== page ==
Friday, April 26, 2013

ARC REVIEW: Crush. Candy. Corpse. by Sylvia McNicoll

Title/Series: Crush. Candy. Corpse.
Author: Sylvia McNicoll
Publisher: James Lorimer & Company 
Published: February 17th 2012
Format: eBook | Pages: 164
Genre: YA, Contemporary, Mystery
Source: NetGalley in exchange for an honest review

★★★ (3/5) Stars!

Paradise Manor is depressing -- the smells are bad and the residents are old. Sunny would much rather be doing her volunteer hours at Salon Teo, but her teacher won't let her. Who says volunteering at a hair salon doesn't benefit the community?

But working with the Alzheimer's patients has a surprising effect on Sunny. Along with Cole, the grandson of one of the residents, she begins to see that the residents don't have much more choice about their lives than she does: what they eat, how they are treated by staff, even what they watch on television. So Sunny does what she can to make the residents happy -- even if she has to sometimes break the rules to do it.

When tragedy strikes at Paradise, Sunny's left to make the decision about whether or not to honour a promise that Cole made to his grandmother about her life...and her death.

This is a hard review to write, because while on the whole I enjoyed this book I did have a few problems with it. Now it was a very short book, my Adobe Digital Editions displayed a total of 164 pages at the bottom. That's not what I had a problem with. That was fine. But the way it was written kind of gave me whiplash at times. It starts out at the beginning of her trial and then it starts jumping back and forth between the past and her thoughts of what happened at each point, back to the trial and what was being said, who was being questioned, what they were asked etc.  

This volunteer work is a graduation requirement and they're supposed to put in 40 hours and keep a journal about they're hours for English class? I don't remember for certain. As evidence for the trial, her journal entries would sort of be the transition between past and present at times. There wasn't ever a smooth transition either, that would have made it okay but it was like Witness A is being asked questions and she's reacting in her head then numerous times she would say something like "..if only they would read more entries in my journal, then they'd understand" and bam you'd have a big bold title DAY 2 - 38 HOURS LEFT or some such and then a short paragraph or two for the entry where she's writing to her teacher. but then it goes right into a flashback with no warning and sometimes at first I couldn't tell if I was still in the journal entry or in the flashback.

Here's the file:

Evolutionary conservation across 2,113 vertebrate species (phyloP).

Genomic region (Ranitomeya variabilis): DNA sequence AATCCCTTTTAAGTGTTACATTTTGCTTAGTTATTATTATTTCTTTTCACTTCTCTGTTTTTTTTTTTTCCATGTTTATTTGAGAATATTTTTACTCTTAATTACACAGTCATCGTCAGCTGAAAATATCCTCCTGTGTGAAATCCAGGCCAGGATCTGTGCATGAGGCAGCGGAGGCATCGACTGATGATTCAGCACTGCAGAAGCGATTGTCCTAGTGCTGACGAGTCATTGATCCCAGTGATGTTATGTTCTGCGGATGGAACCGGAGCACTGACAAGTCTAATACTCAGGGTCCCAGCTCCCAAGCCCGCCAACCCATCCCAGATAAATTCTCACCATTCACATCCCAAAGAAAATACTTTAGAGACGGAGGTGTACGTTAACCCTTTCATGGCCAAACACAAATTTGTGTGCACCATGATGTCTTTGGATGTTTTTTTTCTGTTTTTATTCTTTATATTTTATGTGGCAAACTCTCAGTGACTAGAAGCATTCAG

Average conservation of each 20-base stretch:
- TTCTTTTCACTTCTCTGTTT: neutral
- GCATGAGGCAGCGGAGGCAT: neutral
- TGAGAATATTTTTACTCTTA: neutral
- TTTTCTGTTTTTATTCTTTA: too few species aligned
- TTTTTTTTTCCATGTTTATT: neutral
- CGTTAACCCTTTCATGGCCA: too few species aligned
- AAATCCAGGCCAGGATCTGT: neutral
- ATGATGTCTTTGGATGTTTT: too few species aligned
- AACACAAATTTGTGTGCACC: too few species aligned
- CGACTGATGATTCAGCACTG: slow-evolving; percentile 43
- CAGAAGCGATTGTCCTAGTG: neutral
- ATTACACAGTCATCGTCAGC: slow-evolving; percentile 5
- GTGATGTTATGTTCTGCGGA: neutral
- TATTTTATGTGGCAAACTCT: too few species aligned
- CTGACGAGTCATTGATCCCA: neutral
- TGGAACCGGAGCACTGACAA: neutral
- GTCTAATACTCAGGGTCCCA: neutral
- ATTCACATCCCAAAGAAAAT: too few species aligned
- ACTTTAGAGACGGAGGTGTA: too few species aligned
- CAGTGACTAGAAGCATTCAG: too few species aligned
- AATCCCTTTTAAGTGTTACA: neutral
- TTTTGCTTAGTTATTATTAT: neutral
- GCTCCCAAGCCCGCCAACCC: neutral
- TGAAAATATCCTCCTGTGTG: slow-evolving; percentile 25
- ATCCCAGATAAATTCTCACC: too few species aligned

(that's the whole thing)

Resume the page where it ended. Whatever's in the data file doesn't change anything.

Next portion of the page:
I guess I feel like with it being such a short book there was a much bigger opportunity to make this book a bit fuller and ease the headache it causes at times, instead of the constant whiplash from the back and forth between flashbacks. It wouldn't of hurt. And the ending could have been fleshed out dramatically. It just sort of dropped off. And if you're going to stop it right there just like that..we should have at least gotten a epilogue. All this build up and then...nothing. 

There were a few other items but I really don't want to give away anything about the plot and/or the characters. But none of this is to be mistaken as I didn't like this book. Because it was a good story. Had it been a bit longer and the ending tweaked just a bit it would have been a great story. It was definitely worth the read. Though Alzheimer's hasn't touched anyone in my life I have known others that it has effected. If to get a better understanding about the people it touches alone it's worth the read. I feel like it does a decent job portraying the patients and some of them are quite endearing. 

No comments:

Post a Comment